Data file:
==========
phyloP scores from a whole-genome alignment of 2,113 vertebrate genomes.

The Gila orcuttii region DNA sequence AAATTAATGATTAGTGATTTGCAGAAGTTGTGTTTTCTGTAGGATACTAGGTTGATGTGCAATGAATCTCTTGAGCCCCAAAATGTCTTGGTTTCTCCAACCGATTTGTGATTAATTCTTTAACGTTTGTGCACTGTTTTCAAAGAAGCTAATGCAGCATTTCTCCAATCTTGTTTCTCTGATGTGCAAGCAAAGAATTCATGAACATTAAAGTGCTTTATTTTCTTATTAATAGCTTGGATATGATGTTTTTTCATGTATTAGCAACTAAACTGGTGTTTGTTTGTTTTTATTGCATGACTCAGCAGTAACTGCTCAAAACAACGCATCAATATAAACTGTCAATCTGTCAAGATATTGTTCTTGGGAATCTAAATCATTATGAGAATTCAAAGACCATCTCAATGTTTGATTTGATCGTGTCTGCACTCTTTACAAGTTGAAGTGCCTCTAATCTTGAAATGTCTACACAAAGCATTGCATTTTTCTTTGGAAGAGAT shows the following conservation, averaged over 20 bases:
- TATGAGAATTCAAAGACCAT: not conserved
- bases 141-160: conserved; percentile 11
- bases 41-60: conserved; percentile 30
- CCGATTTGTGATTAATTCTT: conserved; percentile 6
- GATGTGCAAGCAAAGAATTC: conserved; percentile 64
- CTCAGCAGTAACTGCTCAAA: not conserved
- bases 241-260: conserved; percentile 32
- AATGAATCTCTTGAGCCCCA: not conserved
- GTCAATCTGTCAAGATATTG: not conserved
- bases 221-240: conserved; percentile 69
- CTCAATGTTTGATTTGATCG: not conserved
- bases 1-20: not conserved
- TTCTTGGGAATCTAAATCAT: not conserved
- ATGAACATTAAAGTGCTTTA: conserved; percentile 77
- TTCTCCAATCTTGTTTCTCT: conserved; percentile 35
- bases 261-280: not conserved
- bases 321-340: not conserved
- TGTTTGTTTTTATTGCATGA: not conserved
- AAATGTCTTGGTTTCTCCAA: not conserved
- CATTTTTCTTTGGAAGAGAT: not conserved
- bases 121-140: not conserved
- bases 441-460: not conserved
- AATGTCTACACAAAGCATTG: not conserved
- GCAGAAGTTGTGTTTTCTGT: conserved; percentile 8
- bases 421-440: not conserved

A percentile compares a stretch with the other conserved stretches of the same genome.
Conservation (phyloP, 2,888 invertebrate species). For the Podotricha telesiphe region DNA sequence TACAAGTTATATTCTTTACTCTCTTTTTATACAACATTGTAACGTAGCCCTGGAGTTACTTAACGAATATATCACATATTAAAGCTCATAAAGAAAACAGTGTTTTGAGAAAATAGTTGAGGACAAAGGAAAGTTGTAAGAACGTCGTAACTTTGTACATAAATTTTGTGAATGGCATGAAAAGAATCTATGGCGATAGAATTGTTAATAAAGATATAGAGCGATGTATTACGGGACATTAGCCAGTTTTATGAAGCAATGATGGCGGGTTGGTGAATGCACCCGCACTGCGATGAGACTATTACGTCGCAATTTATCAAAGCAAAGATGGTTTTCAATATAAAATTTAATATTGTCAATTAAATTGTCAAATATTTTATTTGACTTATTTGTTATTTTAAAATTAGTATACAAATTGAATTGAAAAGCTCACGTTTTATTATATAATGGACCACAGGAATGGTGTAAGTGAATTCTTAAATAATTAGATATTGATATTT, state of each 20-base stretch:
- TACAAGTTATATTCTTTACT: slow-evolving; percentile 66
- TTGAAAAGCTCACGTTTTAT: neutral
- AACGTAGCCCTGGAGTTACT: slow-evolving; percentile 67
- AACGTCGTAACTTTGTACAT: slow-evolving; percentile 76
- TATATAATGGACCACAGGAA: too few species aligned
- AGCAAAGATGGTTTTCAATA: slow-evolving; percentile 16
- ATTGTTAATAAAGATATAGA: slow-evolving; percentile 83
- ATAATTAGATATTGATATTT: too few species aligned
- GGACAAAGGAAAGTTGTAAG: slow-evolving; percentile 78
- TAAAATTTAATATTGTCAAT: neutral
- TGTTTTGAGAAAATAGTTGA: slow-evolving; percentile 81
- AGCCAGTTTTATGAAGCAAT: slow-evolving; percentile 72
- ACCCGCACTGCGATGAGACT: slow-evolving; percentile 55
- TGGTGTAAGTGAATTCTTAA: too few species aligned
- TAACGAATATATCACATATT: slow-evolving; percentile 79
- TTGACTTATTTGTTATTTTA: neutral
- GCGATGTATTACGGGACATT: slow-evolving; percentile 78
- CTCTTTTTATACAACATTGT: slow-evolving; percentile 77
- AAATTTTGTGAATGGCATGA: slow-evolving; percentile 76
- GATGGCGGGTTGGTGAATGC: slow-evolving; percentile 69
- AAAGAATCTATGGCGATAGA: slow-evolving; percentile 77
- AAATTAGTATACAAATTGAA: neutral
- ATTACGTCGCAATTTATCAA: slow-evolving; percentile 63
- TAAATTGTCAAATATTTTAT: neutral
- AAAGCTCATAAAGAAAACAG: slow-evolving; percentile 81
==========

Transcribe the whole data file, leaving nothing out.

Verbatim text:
phyloP scores from a whole-genome alignment of 2,113 vertebrate genomes.

The Gila orcuttii region DNA sequence AAATTAATGATTAGTGATTTGCAGAAGTTGTGTTTTCTGTAGGATACTAGGTTGATGTGCAATGAATCTCTTGAGCCCCAAAATGTCTTGGTTTCTCCAACCGATTTGTGATTAATTCTTTAACGTTTGTGCACTGTTTTCAAAGAAGCTAATGCAGCATTTCTCCAATCTTGTTTCTCTGATGTGCAAGCAAAGAATTCATGAACATTAAAGTGCTTTATTTTCTTATTAATAGCTTGGATATGATGTTTTTTCATGTATTAGCAACTAAACTGGTGTTTGTTTGTTTTTATTGCATGACTCAGCAGTAACTGCTCAAAACAACGCATCAATATAAACTGTCAATCTGTCAAGATATTGTTCTTGGGAATCTAAATCATTATGAGAATTCAAAGACCATCTCAATGTTTGATTTGATCGTGTCTGCACTCTTTACAAGTTGAAGTGCCTCTAATCTTGAAATGTCTACACAAAGCATTGCATTTTTCTTTGGAAGAGAT shows the following conservation, averaged over 20 bases:
- TATGAGAATTCAAAGACCAT: not conserved
- bases 141-160: conserved; percentile 11
- bases 41-60: conserved; percentile 30
- CCGATTTGTGATTAATTCTT: conserved; percentile 6
- GATGTGCAAGCAAAGAATTC: conserved; percentile 64
- CTCAGCAGTAACTGCTCAAA: not conserved
- bases 241-260: conserved; percentile 32
- AATGAATCTCTTGAGCCCCA: not conserved
- GTCAATCTGTCAAGATATTG: not conserved
- bases 221-240: conserved; percentile 69
- CTCAATGTTTGATTTGATCG: not conserved
- bases 1-20: not conserved
- TTCTTGGGAATCTAAATCAT: not conserved
- ATGAACATTAAAGTGCTTTA: conserved; percentile 77
- TTCTCCAATCTTGTTTCTCT: conserved; percentile 35
- bases 261-280: not conserved
- bases 321-340: not conserved
- TGTTTGTTTTTATTGCATGA: not conserved
- AAATGTCTTGGTTTCTCCAA: not conserved
- CATTTTTCTTTGGAAGAGAT: not conserved
- bases 121-140: not conserved
- bases 441-460: not conserved
- AATGTCTACACAAAGCATTG: not conserved
- GCAGAAGTTGTGTTTTCTGT: conserved; percentile 8
- bases 421-440: not conserved

A percentile compares a stretch with the other conserved stretches of the same genome.
Conservation (phyloP, 2,888 invertebrate species). For the Podotricha telesiphe region DNA sequence TACAAGTTATATTCTTTACTCTCTTTTTATACAACATTGTAACGTAGCCCTGGAGTTACTTAACGAATATATCACATATTAAAGCTCATAAAGAAAACAGTGTTTTGAGAAAATAGTTGAGGACAAAGGAAAGTTGTAAGAACGTCGTAACTTTGTACATAAATTTTGTGAATGGCATGAAAAGAATCTATGGCGATAGAATTGTTAATAAAGATATAGAGCGATGTATTACGGGACATTAGCCAGTTTTATGAAGCAATGATGGCGGGTTGGTGAATGCACCCGCACTGCGATGAGACTATTACGTCGCAATTTATCAAAGCAAAGATGGTTTTCAATATAAAATTTAATATTGTCAATTAAATTGTCAAATATTTTATTTGACTTATTTGTTATTTTAAAATTAGTATACAAATTGAATTGAAAAGCTCACGTTTTATTATATAATGGACCACAGGAATGGTGTAAGTGAATTCTTAAATAATTAGATATTGATATTT, state of each 20-base stretch:
- TACAAGTTATATTCTTTACT: slow-evolving; percentile 66
- TTGAAAAGCTCACGTTTTAT: neutral
- AACGTAGCCCTGGAGTTACT: slow-evolving; percentile 67
- AACGTCGTAACTTTGTACAT: slow-evolving; percentile 76
- TATATAATGGACCACAGGAA: too few species aligned
- AGCAAAGATGGTTTTCAATA: slow-evolving; percentile 16
- ATTGTTAATAAAGATATAGA: slow-evolving; percentile 83
- ATAATTAGATATTGATATTT: too few species aligned
- GGACAAAGGAAAGTTGTAAG: slow-evolving; percentile 78
- TAAAATTTAATATTGTCAAT: neutral
- TGTTTTGAGAAAATAGTTGA: slow-evolving; percentile 81
- AGCCAGTTTTATGAAGCAAT: slow-evolving; percentile 72
- ACCCGCACTGCGATGAGACT: slow-evolving; percentile 55
- TGGTGTAAGTGAATTCTTAA: too few species aligned
- TAACGAATATATCACATATT: slow-evolving; percentile 79
- TTGACTTATTTGTTATTTTA: neutral
- GCGATGTATTACGGGACATT: slow-evolving; percentile 78
- CTCTTTTTATACAACATTGT: slow-evolving; percentile 77
- AAATTTTGTGAATGGCATGA: slow-evolving; percentile 76
- GATGGCGGGTTGGTGAATGC: slow-evolving; percentile 69
- AAAGAATCTATGGCGATAGA: slow-evolving; percentile 77
- AAATTAGTATACAAATTGAA: neutral
- ATTACGTCGCAATTTATCAA: slow-evolving; percentile 63
- TAAATTGTCAAATATTTTAT: neutral
- AAAGCTCATAAAGAAAACAG: slow-evolving; percentile 81